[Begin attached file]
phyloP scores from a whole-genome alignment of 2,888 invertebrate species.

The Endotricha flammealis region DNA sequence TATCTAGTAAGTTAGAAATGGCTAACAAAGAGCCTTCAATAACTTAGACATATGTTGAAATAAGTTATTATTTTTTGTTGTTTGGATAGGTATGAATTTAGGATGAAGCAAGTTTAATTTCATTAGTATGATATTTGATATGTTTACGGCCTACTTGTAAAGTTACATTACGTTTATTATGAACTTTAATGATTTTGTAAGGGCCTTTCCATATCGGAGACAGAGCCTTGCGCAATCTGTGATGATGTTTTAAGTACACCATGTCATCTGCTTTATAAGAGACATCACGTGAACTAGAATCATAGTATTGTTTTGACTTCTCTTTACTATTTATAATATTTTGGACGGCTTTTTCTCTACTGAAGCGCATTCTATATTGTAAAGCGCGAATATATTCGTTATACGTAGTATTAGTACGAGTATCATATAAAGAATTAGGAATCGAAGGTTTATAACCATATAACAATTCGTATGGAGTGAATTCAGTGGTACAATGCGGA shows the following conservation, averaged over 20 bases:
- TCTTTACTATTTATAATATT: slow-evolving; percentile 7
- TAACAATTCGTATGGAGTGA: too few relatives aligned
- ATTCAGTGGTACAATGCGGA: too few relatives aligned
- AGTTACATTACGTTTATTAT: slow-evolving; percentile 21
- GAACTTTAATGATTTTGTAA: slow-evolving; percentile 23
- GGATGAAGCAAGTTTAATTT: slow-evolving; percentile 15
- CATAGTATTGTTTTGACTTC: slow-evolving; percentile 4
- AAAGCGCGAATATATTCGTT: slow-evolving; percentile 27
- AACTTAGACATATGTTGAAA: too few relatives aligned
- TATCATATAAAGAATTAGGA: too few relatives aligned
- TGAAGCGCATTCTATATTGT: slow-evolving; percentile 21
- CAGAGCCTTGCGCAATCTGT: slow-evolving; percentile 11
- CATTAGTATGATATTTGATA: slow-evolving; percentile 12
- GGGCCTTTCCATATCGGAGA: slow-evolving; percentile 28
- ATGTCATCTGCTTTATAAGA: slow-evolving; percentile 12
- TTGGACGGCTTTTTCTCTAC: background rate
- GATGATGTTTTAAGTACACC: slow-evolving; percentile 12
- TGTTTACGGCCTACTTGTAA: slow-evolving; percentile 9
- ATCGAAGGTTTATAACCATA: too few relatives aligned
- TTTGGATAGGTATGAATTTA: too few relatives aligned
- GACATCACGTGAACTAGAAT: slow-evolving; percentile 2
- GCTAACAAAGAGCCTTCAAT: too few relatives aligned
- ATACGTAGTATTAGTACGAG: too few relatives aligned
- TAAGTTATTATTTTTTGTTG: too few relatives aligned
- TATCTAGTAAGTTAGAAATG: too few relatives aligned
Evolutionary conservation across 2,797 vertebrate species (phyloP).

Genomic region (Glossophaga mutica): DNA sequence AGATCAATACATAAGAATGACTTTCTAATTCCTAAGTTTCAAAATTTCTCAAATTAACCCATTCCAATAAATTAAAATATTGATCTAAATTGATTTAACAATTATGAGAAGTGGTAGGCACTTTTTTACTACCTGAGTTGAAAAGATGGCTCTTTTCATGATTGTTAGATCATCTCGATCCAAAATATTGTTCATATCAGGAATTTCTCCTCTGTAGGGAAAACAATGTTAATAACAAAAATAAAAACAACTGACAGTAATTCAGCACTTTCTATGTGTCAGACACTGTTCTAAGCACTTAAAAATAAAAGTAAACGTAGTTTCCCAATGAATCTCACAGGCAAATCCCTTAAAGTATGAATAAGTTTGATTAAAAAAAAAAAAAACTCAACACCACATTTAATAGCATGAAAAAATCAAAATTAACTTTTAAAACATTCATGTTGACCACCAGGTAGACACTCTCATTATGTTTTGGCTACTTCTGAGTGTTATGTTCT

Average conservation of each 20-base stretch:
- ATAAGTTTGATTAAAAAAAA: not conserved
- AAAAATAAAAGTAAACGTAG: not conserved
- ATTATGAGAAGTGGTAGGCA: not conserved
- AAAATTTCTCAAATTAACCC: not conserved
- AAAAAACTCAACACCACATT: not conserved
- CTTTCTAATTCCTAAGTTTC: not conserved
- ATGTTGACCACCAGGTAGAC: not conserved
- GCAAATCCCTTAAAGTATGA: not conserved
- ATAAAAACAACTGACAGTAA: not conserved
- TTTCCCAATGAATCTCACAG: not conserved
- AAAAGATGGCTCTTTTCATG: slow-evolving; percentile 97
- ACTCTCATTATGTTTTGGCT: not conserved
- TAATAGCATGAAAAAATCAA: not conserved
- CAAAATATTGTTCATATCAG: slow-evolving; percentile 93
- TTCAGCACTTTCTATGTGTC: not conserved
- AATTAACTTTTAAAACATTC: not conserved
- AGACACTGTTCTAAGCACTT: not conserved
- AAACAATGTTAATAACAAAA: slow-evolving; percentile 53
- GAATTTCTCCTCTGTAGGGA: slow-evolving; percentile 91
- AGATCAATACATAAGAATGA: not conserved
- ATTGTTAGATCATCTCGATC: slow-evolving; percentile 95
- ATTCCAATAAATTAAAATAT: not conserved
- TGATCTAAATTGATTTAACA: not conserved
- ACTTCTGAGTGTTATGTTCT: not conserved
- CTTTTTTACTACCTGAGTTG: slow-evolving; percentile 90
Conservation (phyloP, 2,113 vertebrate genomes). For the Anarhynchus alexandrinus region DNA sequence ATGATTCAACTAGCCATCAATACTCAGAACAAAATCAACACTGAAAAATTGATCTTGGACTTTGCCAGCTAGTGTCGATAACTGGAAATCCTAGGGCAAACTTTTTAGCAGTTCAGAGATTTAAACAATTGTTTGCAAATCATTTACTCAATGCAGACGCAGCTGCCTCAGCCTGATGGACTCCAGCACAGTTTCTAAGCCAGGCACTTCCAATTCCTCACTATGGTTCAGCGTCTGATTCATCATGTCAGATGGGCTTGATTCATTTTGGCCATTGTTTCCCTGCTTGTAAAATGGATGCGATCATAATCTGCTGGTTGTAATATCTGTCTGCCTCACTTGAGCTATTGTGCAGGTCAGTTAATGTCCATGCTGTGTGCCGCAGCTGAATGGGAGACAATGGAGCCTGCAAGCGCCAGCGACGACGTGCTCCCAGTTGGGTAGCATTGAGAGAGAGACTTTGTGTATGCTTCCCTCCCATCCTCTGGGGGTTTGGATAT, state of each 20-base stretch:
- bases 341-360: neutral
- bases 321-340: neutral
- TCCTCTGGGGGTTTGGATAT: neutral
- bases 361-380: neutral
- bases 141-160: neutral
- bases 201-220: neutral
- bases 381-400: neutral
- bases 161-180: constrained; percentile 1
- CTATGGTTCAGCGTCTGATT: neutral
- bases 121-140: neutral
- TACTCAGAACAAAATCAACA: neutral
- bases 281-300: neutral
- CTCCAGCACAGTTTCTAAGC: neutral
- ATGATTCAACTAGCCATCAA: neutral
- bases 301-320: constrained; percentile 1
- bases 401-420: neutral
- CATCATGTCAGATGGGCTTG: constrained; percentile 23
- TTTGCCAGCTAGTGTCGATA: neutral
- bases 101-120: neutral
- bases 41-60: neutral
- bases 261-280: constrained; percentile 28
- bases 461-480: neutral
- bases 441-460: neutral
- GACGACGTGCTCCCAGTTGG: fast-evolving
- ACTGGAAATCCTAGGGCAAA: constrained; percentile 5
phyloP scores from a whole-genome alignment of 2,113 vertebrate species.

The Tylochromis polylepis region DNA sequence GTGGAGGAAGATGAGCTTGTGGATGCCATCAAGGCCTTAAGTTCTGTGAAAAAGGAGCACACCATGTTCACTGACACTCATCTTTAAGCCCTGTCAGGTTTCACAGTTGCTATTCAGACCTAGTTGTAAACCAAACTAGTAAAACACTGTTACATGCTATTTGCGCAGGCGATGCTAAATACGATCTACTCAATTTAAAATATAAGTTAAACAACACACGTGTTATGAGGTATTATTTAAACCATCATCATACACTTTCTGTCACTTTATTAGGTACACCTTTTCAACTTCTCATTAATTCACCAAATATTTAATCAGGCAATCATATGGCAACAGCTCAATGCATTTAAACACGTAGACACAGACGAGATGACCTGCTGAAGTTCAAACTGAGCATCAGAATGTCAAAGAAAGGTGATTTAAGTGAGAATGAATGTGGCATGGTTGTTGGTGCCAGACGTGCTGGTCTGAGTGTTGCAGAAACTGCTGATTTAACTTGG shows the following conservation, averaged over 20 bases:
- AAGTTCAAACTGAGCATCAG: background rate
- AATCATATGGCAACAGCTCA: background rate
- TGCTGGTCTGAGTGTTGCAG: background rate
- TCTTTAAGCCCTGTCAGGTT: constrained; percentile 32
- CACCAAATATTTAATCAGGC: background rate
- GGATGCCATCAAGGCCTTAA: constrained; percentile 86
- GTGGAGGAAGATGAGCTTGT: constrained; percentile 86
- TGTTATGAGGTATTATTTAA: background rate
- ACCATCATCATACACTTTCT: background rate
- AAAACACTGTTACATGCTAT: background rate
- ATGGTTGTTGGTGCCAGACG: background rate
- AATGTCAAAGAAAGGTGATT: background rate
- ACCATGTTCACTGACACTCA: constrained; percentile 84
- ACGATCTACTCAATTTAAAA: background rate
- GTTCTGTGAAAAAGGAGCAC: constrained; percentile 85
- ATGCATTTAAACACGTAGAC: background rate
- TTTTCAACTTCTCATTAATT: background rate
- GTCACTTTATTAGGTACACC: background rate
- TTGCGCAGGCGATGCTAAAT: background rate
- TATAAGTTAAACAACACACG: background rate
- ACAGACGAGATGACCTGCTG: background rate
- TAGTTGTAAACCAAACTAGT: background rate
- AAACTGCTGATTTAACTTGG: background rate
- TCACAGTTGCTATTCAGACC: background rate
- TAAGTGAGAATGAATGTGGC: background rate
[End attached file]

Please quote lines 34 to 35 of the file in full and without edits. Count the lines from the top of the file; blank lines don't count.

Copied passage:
- AAAATTTCTCAAATTAACCC: not conserved
- AAAAAACTCAACACCACATT: not conserved